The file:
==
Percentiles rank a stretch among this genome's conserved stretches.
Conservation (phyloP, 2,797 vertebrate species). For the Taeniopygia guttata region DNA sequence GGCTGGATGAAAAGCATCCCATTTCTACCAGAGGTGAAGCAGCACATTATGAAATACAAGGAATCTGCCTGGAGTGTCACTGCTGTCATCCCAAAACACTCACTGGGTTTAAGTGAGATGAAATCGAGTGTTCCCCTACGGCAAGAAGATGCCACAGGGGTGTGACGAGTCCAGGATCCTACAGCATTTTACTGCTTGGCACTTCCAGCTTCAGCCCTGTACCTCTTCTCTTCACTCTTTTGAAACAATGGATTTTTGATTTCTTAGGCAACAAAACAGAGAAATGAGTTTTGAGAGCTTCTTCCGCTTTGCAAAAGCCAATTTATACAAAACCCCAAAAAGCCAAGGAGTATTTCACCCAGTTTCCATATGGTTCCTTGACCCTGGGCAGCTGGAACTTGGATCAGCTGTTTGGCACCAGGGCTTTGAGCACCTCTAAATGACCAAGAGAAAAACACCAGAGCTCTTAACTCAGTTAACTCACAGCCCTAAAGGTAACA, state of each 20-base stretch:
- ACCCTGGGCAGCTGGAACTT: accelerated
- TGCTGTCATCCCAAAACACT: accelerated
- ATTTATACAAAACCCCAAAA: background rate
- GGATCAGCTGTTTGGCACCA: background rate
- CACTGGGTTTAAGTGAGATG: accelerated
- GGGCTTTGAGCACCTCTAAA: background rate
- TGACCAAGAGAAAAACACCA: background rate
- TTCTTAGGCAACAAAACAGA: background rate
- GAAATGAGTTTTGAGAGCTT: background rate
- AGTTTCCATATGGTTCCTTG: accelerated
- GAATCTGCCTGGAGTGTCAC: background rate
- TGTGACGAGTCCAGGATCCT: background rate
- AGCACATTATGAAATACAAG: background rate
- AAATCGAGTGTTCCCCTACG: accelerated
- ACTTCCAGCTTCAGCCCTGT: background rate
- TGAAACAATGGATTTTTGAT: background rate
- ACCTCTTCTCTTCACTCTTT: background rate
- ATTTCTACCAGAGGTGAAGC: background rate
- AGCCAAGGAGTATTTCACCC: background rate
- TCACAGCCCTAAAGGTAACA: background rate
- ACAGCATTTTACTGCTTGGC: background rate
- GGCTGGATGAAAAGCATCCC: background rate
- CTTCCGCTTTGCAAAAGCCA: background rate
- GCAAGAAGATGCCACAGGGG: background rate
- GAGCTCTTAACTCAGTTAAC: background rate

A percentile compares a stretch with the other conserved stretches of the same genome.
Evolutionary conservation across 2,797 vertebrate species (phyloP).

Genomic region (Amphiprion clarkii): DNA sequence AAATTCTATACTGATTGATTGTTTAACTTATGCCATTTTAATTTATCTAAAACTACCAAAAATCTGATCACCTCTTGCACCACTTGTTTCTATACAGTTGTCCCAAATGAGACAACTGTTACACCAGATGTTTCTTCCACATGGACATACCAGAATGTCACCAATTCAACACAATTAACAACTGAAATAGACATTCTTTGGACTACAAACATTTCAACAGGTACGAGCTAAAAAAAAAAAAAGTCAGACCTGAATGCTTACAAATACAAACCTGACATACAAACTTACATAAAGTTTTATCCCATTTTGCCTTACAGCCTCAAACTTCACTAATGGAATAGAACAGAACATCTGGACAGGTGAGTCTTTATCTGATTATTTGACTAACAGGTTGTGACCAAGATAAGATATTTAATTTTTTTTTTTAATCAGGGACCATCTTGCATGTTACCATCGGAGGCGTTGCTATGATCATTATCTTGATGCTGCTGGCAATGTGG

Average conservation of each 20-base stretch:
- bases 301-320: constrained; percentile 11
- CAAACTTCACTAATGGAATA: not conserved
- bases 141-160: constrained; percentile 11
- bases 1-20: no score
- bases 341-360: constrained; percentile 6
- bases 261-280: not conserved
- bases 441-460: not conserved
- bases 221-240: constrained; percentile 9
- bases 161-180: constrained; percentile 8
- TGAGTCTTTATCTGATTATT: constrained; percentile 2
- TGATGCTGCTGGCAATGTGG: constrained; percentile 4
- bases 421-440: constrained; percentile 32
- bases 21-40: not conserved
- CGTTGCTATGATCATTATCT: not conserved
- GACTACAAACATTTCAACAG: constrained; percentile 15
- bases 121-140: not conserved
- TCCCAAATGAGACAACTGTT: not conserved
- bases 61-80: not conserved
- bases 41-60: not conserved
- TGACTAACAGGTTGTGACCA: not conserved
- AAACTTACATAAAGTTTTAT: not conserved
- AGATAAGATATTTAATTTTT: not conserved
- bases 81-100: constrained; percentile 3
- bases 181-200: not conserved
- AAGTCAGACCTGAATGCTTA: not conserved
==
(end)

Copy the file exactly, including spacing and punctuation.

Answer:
Percentiles rank a stretch among this genome's conserved stretches.
Conservation (phyloP, 2,797 vertebrate species). For the Taeniopygia guttata region DNA sequence GGCTGGATGAAAAGCATCCCATTTCTACCAGAGGTGAAGCAGCACATTATGAAATACAAGGAATCTGCCTGGAGTGTCACTGCTGTCATCCCAAAACACTCACTGGGTTTAAGTGAGATGAAATCGAGTGTTCCCCTACGGCAAGAAGATGCCACAGGGGTGTGACGAGTCCAGGATCCTACAGCATTTTACTGCTTGGCACTTCCAGCTTCAGCCCTGTACCTCTTCTCTTCACTCTTTTGAAACAATGGATTTTTGATTTCTTAGGCAACAAAACAGAGAAATGAGTTTTGAGAGCTTCTTCCGCTTTGCAAAAGCCAATTTATACAAAACCCCAAAAAGCCAAGGAGTATTTCACCCAGTTTCCATATGGTTCCTTGACCCTGGGCAGCTGGAACTTGGATCAGCTGTTTGGCACCAGGGCTTTGAGCACCTCTAAATGACCAAGAGAAAAACACCAGAGCTCTTAACTCAGTTAACTCACAGCCCTAAAGGTAACA, state of each 20-base stretch:
- ACCCTGGGCAGCTGGAACTT: accelerated
- TGCTGTCATCCCAAAACACT: accelerated
- ATTTATACAAAACCCCAAAA: background rate
- GGATCAGCTGTTTGGCACCA: background rate
- CACTGGGTTTAAGTGAGATG: accelerated
- GGGCTTTGAGCACCTCTAAA: background rate
- TGACCAAGAGAAAAACACCA: background rate
- TTCTTAGGCAACAAAACAGA: background rate
- GAAATGAGTTTTGAGAGCTT: background rate
- AGTTTCCATATGGTTCCTTG: accelerated
- GAATCTGCCTGGAGTGTCAC: background rate
- TGTGACGAGTCCAGGATCCT: background rate
- AGCACATTATGAAATACAAG: background rate
- AAATCGAGTGTTCCCCTACG: accelerated
- ACTTCCAGCTTCAGCCCTGT: background rate
- TGAAACAATGGATTTTTGAT: background rate
- ACCTCTTCTCTTCACTCTTT: background rate
- ATTTCTACCAGAGGTGAAGC: background rate
- AGCCAAGGAGTATTTCACCC: background rate
- TCACAGCCCTAAAGGTAACA: background rate
- ACAGCATTTTACTGCTTGGC: background rate
- GGCTGGATGAAAAGCATCCC: background rate
- CTTCCGCTTTGCAAAAGCCA: background rate
- GCAAGAAGATGCCACAGGGG: background rate
- GAGCTCTTAACTCAGTTAAC: background rate

A percentile compares a stretch with the other conserved stretches of the same genome.
Evolutionary conservation across 2,797 vertebrate species (phyloP).

Genomic region (Amphiprion clarkii): DNA sequence AAATTCTATACTGATTGATTGTTTAACTTATGCCATTTTAATTTATCTAAAACTACCAAAAATCTGATCACCTCTTGCACCACTTGTTTCTATACAGTTGTCCCAAATGAGACAACTGTTACACCAGATGTTTCTTCCACATGGACATACCAGAATGTCACCAATTCAACACAATTAACAACTGAAATAGACATTCTTTGGACTACAAACATTTCAACAGGTACGAGCTAAAAAAAAAAAAAGTCAGACCTGAATGCTTACAAATACAAACCTGACATACAAACTTACATAAAGTTTTATCCCATTTTGCCTTACAGCCTCAAACTTCACTAATGGAATAGAACAGAACATCTGGACAGGTGAGTCTTTATCTGATTATTTGACTAACAGGTTGTGACCAAGATAAGATATTTAATTTTTTTTTTTAATCAGGGACCATCTTGCATGTTACCATCGGAGGCGTTGCTATGATCATTATCTTGATGCTGCTGGCAATGTGG

Average conservation of each 20-base stretch:
- bases 301-320: constrained; percentile 11
- CAAACTTCACTAATGGAATA: not conserved
- bases 141-160: constrained; percentile 11
- bases 1-20: no score
- bases 341-360: constrained; percentile 6
- bases 261-280: not conserved
- bases 441-460: not conserved
- bases 221-240: constrained; percentile 9
- bases 161-180: constrained; percentile 8
- TGAGTCTTTATCTGATTATT: constrained; percentile 2
- TGATGCTGCTGGCAATGTGG: constrained; percentile 4
- bases 421-440: constrained; percentile 32
- bases 21-40: not conserved
- CGTTGCTATGATCATTATCT: not conserved
- GACTACAAACATTTCAACAG: constrained; percentile 15
- bases 121-140: not conserved
- TCCCAAATGAGACAACTGTT: not conserved
- bases 61-80: not conserved
- bases 41-60: not conserved
- TGACTAACAGGTTGTGACCA: not conserved
- AAACTTACATAAAGTTTTAT: not conserved
- AGATAAGATATTTAATTTTT: not conserved
- bases 81-100: constrained; percentile 3
- bases 181-200: not conserved
- AAGTCAGACCTGAATGCTTA: not conserved